Even though the stigma surrounding psychotropic meds for humans has decreased in the past decades, many dog owners are still afraid of pharmacotherapy. They worry that medication will change their dog’s personality, turn their companion into a “zombie”. Many still believe that medication is a last result, but actually in some cases behavior modification can be quicker and more effective if it is paired with a medical intervention.
When should we consider using medication?
It makes sense to consider including drugs when the dog:
- experiences a lot of fear, anxiety, and stress on a daily basis,
- recovers very slowly after stressful events (days/weeks instead of minutes/hours),
- does not respond to training: the condition either does not improve or even if one “problem” gets solved, another one pops up in its stead (for example the dog stops showing stereotypic behaviors but starts reacting aggressively to something).
What kinds of medication are out there?
There are two main medication groups:
- “Maintenance” medication which works long-term. It usually takes several weeks before its effect can be observed. It is used when the triggers are frequent and unpredictable (for example the dog is terrified of traffic and the owners live in the city center).
“Situational” medication which starts working within a couple of hours. It is used when the triggers are rather rare and predictable (for example vet visits, fireworks).
What is the goal of pharmacotherapy?
Medication is used so that the dog:
- is calmer and more balanced – the reactions to triggers are less intense and/or less frequent; everyday management is easier and more effective;
- learns better, responds faster to behavior modification protocols;
- feels better, because the underlying neurochemical imbalance is adressed;
- recovers faster after stressful events.
FREQUENTLY ASKED QUESTIONS
Will the medication “cure” behavior problems?
NO, it won’t. Medication is practically always applied together with behavior modification protocols. It’s very rare that medication itself is enough.
Will the dog have to take medication for the rest of their life?
Just like humans this is an individual matter. Some stay on medication long-term, some can discontinue meds after a while. The start and discontinuation of pharmacotherapy must always be supervised by a veterinarian!
Why is the dosage so high?
Compared to human dosages it often seems like dogs are getting an extremely high dose of medication, but their metabolism is just much faster than ours – the active substance leaves their system much faster. Therefore, they need a higher dosage compared to the human one.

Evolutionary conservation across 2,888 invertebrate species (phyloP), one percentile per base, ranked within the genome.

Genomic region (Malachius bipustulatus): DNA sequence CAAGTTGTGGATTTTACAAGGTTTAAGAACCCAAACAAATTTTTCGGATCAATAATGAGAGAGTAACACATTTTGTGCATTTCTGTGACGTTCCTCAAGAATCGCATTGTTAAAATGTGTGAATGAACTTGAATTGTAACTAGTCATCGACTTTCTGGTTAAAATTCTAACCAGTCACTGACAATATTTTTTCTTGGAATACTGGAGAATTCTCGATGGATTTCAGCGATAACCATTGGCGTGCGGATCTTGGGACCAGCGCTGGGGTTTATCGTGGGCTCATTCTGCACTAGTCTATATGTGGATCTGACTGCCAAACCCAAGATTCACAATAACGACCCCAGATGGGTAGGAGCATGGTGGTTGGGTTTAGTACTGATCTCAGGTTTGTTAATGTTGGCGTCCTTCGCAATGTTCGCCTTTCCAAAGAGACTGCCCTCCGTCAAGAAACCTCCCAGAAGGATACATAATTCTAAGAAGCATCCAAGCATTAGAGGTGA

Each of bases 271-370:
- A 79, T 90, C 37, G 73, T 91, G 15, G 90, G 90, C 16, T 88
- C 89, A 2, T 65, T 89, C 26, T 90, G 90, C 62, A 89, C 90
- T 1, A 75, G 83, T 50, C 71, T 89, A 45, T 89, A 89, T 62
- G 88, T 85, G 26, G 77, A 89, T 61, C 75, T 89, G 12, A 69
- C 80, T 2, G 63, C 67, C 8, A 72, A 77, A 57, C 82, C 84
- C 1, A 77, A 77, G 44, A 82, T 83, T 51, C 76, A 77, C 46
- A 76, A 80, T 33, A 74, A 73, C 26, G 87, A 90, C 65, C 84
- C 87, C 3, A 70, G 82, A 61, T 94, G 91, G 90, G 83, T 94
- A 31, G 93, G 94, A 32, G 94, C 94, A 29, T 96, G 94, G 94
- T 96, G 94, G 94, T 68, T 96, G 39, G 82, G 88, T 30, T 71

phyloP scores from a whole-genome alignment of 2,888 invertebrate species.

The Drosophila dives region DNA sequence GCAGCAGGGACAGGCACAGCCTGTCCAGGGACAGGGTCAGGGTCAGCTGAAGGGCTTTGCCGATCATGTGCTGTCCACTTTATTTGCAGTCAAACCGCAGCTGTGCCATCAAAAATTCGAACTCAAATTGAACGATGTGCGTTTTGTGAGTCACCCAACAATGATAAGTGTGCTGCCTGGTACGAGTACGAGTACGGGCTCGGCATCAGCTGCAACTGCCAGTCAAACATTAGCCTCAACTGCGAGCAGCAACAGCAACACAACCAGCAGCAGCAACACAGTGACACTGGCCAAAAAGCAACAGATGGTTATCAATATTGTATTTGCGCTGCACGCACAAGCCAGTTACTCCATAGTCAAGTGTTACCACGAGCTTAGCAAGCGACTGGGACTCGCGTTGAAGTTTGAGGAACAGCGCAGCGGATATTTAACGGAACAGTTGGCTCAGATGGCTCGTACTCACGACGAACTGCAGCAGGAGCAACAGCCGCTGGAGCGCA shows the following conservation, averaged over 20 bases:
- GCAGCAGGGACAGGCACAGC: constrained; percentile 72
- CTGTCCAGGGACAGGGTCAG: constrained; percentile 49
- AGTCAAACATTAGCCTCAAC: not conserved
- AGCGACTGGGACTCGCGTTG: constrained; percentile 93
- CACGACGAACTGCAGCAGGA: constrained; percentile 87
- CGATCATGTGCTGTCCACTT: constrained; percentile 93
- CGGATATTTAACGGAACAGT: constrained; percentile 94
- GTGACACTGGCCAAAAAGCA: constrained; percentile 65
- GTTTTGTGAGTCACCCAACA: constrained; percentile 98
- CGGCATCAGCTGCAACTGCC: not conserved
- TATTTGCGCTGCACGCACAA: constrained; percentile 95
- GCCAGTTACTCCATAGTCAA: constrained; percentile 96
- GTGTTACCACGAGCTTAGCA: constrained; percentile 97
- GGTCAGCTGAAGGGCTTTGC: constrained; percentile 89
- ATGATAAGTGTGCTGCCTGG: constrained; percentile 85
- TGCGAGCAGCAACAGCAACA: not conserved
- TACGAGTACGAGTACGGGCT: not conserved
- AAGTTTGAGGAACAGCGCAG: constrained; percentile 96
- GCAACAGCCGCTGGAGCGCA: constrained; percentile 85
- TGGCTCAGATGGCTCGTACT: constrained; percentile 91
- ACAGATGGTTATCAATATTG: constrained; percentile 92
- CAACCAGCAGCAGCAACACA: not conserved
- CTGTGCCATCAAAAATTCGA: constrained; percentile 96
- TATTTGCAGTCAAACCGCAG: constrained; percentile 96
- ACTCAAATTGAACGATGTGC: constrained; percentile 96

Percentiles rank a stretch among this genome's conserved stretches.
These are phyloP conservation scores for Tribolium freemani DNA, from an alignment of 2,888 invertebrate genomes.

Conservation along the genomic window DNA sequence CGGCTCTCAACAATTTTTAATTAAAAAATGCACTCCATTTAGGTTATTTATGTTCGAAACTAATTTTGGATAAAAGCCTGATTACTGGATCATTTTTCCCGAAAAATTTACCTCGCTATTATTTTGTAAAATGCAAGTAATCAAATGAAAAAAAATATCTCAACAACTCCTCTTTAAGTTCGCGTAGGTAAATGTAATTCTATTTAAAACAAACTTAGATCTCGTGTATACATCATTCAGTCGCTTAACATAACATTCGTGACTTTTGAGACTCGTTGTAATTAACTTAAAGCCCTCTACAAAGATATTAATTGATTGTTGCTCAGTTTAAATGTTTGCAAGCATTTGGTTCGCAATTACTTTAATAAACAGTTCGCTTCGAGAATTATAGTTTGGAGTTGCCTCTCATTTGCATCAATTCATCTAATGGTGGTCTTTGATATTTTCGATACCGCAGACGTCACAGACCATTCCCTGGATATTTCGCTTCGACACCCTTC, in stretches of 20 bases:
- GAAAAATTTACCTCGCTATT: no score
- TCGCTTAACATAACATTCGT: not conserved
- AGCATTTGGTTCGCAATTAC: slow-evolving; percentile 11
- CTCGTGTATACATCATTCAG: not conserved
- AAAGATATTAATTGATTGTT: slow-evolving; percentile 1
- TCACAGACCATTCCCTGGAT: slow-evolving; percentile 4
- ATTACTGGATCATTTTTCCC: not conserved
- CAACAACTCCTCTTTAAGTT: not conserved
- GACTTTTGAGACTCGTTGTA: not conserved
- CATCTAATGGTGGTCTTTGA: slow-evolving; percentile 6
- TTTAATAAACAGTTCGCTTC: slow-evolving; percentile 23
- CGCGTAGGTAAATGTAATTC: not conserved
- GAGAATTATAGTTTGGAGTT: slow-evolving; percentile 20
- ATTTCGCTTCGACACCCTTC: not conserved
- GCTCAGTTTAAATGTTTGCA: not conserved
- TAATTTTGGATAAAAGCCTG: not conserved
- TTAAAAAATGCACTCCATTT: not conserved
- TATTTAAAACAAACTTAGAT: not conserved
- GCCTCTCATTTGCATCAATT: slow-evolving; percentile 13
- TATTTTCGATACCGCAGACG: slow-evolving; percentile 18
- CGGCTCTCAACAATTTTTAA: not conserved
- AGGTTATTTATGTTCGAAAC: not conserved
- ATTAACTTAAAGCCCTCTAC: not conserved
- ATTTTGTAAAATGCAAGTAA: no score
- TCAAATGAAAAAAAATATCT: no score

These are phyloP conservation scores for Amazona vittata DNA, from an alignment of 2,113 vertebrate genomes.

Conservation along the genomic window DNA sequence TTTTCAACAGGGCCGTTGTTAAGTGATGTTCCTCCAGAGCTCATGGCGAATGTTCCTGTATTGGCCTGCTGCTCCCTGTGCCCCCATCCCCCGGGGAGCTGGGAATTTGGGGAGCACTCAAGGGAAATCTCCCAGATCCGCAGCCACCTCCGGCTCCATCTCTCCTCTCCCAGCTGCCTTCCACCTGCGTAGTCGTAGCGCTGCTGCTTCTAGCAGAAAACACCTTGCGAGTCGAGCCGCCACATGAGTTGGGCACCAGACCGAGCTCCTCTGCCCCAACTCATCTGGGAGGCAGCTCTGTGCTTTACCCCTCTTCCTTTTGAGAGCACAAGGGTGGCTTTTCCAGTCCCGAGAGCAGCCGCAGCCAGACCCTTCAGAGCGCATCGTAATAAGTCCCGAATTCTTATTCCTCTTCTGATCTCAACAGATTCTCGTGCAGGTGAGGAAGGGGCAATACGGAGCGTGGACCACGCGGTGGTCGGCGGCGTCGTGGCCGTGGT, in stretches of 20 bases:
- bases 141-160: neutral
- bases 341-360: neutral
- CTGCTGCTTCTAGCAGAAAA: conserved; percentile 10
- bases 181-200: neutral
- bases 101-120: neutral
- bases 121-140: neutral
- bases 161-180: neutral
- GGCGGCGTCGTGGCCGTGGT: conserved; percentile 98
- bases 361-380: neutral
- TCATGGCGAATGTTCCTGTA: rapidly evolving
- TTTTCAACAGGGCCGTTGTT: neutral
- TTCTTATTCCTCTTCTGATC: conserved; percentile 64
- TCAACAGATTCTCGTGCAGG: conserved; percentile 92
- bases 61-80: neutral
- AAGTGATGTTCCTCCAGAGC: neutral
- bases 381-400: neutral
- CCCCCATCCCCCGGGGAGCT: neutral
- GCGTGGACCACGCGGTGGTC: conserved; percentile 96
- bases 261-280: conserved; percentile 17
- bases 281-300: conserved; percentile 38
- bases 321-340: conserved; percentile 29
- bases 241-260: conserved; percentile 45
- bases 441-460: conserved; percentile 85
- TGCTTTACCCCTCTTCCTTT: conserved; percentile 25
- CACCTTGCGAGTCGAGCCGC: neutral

- Medication can only be prescribed by a veterinarian!
- Pharmacotherapy requires regular check-ups!
- Since animals can’t tell us how they are doing, finding and maintaining appropriate medication regimen can be tricky. The owner must watch their dog’s behavior closely!
Gomba is a charming dog with a lot of issues. Her owners first reached out to me because she was showing some concerning behaviors around guests. Unfortunately, over the following weeks we discovered that this was the least of her problems.
Gomba’s situation is an example of a perfect storm. She:
- came from an impoverished environment
- probably did not come in contact with people during the socialization period
- might have a genetic predisposition (her mother was chained because she bit someone)
- faced a host of medical issues (prolonged ear infection as a puppy, pseudopregnancy followed by an early spaying, allergies…)
- fell victim to aversive training (alpha roll, flooding, corrections)
Her owners are some of the most dedicated people I know but it soon became clear that the issue was not the type or quantity of training we were doing.
We encountered all the signs that medication is necessary that I mentioned above:
- Progress was slow and often as soon as we improved one problem, another one popped up (for example loose leash walking improved but she started barking as cyclists).
- It was impossible to keep Gomba under threshold because we couldn’t avoid the two things that scared her the most: the staircase of the house and the buses on the nearby road (and people…).
- A single incident was enough to set us back by weeks.
Eventually Gomba’s veterinarians prescribed her medication and her owners could relax a little:
- The protocols we’ve been trying became easier to apply and more effective.
- She can handle minor triggers much better.
- When she does react, her reactions are less intense.
- It’s easier to get her to disengage.
- She can process stressful incidents without regressing.
ATTENTION! The medication is not a magic wand and it did not solve any of her problems. But it has allowed Gomba and her family to get out of crisis mode and start working on them.